ST. PETERSBURG, Fla. - Ivan Nova used the word "devastated,'' and he looked the part.
After the 27-year-old righthander was removed from Saturday night's game against the Rays with discomfort in his right elbow, an MRI taken that night showed a partial tear of the ulnar collateral ligament in the elbow, which likely will require season-ending surgery.
"It's hard,'' a somber Nova said in the Yankees' clubhouse Sunday. "I don't even know what to tell you guys. I'm so sad right now that I'm not going to be pitching. It hurts. But God is real big and He's not going to forget me. So I have to keep working hard and try to get back as soon as possible.''
Said Joe Girardi: "It's not the news you want. It's really unfortunate. It's a guy we were obviously counting on pretty heavily this year.''
Nova, who was placed on the disabled list Sunday morning and will be examined Monday in New York by team physician Chris Ahmad, said he has not been told what will be next for him beyond that evaluation. Tommy John surgery seems likely, however.
"Usually when you have that [the tear], it eventually leads to that,'' Girardi said.
Candidates to assume Nova's rotation spot who currently are on the big-league roster are lefthander Vidal Nuño -- who threw five shutout innings Sunday in the Yankees' 5-1, 12-inning victory over the Rays -- and righthanders Adam Warren and David Phelps.
Despite pitching well in spring training, the three were beaten out by Michael Pineda in the battle for the fifth-starter job. Girardi said it wouldn't be too hard to stretch out Warren and Phelps, both of whom have done a good job out of the bullpen since the regular season began.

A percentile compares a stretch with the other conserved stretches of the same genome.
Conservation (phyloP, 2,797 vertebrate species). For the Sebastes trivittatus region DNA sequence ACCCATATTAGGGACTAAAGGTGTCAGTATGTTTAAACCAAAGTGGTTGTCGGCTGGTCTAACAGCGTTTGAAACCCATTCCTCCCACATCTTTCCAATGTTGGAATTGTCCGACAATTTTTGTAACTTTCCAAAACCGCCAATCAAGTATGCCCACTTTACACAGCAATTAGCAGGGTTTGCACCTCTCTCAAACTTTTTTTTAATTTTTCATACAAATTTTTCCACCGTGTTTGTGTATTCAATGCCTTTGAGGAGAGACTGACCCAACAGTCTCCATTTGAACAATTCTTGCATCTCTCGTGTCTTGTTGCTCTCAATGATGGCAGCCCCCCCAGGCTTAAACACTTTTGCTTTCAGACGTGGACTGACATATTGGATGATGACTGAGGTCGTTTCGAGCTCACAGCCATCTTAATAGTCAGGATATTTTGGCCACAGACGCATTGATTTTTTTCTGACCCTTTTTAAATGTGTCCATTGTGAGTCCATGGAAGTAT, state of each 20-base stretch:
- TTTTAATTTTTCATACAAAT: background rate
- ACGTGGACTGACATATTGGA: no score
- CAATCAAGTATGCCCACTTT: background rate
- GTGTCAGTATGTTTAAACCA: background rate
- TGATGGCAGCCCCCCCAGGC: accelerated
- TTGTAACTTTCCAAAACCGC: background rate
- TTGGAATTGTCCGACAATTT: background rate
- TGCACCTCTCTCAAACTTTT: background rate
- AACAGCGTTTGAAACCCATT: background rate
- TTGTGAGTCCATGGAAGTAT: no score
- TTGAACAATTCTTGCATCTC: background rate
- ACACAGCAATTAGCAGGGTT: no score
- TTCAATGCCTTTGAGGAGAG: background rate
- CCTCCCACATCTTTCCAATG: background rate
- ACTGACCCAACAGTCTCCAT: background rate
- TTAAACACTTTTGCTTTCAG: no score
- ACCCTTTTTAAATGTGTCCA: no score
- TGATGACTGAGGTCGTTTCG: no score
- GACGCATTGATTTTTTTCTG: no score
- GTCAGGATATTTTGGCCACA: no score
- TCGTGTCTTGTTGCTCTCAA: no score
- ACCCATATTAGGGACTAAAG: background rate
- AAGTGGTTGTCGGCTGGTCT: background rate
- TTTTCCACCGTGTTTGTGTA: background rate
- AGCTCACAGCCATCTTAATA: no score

But because they have, the Yankees might turn to an old friend at Triple-A Scranton / Wilkes-Barre for rotation help. Righthander Alfredo Aceves, 31, who went 14-1 with a 3.21 ERA for the club from 2008-10, starting five times, was signed on the second-to-last day of camp and pitched five scoreless innings for Scranton on Friday in his first start of the season.
"He's obviously a guy that has pitched in the big leagues and has pitched here and had success here,'' Girardi said. "I don't know if he'll be in the conversation, but we'll sit down and talk about it [Monday].''
Nova said he felt a "pop'' on his second pitch to Evan Longoria in the fifth inning of Saturday night's 16-1 loss. Bench coach Tony Peña saw Nova shake his arm after the pitch and alerted Girardi, who soon removed him from the game.
The news was a crushing setback for Nova, who after a terrific spring training felt he was set to put his inconsistency, the bane of his career, behind him.
"Having a bad start makes me feel terrible because I want to pitch [well],'' said Nova, who fell to 2-2 with an 8.27 ERA after allowing eight runs and eight hits (four were home runs) in four innings-plus Saturday night. "But having an injury like the one I have right now, that is devastating. Not because of me but because of my family and friends. It hurts. A lot of people feel bad because of this, but I have to keep going."